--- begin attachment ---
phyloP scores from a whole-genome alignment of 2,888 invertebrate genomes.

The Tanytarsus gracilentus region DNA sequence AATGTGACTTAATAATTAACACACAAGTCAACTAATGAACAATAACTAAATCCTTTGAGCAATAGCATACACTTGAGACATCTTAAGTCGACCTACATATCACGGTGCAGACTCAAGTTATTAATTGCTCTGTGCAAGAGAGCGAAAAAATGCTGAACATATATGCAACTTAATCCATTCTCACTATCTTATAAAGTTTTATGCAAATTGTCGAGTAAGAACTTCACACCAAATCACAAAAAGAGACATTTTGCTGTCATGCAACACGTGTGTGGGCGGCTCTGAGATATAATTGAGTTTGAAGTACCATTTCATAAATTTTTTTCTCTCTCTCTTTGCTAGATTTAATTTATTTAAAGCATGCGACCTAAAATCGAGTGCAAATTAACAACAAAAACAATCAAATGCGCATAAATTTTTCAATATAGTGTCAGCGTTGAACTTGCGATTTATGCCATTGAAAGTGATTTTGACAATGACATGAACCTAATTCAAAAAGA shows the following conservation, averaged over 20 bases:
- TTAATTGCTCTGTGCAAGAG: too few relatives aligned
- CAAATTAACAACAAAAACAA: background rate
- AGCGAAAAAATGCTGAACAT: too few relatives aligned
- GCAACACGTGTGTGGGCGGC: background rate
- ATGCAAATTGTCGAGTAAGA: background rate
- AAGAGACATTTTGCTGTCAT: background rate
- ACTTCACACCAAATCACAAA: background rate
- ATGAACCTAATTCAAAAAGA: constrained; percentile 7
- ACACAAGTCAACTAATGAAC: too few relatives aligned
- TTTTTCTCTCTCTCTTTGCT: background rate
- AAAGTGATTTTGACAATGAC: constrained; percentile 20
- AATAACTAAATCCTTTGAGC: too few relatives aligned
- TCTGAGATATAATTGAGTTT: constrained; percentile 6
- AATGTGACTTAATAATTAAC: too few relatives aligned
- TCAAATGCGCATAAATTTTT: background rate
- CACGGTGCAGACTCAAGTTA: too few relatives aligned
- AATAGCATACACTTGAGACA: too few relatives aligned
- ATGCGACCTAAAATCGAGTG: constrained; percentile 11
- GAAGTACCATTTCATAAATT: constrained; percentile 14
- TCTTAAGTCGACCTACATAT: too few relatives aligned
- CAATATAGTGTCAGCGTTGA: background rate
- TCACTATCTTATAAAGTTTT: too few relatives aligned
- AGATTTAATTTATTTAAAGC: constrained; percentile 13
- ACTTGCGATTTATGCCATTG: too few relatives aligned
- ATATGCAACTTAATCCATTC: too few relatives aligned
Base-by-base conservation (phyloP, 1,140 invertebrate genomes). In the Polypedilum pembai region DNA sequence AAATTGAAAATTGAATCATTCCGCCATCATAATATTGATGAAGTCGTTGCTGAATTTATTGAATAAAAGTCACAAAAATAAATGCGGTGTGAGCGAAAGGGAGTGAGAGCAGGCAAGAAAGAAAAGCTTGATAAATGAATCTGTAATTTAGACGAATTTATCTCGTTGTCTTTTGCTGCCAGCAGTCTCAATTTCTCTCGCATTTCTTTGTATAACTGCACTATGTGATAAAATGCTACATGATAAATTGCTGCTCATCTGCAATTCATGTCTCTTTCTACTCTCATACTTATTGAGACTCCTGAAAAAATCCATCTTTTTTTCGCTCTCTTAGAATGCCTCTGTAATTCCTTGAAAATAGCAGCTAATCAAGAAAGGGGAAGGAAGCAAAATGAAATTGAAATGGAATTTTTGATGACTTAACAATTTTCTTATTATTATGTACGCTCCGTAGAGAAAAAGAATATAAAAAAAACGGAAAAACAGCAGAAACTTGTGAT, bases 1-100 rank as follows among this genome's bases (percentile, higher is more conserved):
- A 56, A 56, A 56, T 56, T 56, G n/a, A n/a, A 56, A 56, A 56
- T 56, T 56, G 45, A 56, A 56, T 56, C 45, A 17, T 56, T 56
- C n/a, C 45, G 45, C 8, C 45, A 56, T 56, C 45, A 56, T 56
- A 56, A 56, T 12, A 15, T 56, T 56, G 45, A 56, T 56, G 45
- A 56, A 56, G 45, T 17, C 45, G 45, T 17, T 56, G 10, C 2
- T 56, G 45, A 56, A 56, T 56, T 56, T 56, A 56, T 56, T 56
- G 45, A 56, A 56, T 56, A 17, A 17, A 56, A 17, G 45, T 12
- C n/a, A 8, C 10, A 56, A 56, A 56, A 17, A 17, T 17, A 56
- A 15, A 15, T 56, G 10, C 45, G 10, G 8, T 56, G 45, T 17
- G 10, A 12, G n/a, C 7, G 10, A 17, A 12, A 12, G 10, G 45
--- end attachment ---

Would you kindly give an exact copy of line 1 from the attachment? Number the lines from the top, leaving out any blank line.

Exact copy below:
phyloP scores from a whole-genome alignment of 2,888 invertebrate genomes.